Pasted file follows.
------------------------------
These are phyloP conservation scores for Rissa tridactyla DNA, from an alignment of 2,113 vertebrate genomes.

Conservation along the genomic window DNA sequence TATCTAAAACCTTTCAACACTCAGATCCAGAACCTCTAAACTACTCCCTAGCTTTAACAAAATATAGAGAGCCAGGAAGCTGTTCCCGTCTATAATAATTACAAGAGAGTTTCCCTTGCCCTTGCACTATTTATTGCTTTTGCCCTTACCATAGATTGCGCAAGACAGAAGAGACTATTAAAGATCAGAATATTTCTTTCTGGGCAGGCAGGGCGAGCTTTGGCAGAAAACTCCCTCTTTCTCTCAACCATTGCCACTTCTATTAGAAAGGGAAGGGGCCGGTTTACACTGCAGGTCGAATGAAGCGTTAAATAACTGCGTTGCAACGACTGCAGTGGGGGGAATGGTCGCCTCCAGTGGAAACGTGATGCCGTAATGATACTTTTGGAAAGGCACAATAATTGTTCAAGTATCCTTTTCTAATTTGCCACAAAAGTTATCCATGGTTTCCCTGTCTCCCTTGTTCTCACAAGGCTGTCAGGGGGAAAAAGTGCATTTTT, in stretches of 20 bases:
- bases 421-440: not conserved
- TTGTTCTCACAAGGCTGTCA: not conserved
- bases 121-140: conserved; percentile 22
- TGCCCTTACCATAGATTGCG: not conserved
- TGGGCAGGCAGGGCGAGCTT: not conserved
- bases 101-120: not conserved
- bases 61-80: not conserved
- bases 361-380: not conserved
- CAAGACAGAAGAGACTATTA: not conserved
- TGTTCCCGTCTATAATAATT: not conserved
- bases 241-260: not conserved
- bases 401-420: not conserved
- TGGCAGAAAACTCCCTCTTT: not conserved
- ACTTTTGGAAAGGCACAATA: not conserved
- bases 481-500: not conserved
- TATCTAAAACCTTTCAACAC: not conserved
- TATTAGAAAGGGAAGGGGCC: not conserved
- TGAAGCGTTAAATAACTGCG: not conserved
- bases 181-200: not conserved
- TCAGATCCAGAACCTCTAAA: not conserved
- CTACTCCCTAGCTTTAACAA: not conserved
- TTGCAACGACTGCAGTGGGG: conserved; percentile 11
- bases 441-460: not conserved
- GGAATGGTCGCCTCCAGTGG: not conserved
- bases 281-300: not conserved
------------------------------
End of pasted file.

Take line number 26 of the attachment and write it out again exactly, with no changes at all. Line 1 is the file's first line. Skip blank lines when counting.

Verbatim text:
- GGAATGGTCGCCTCCAGTGG: not conserved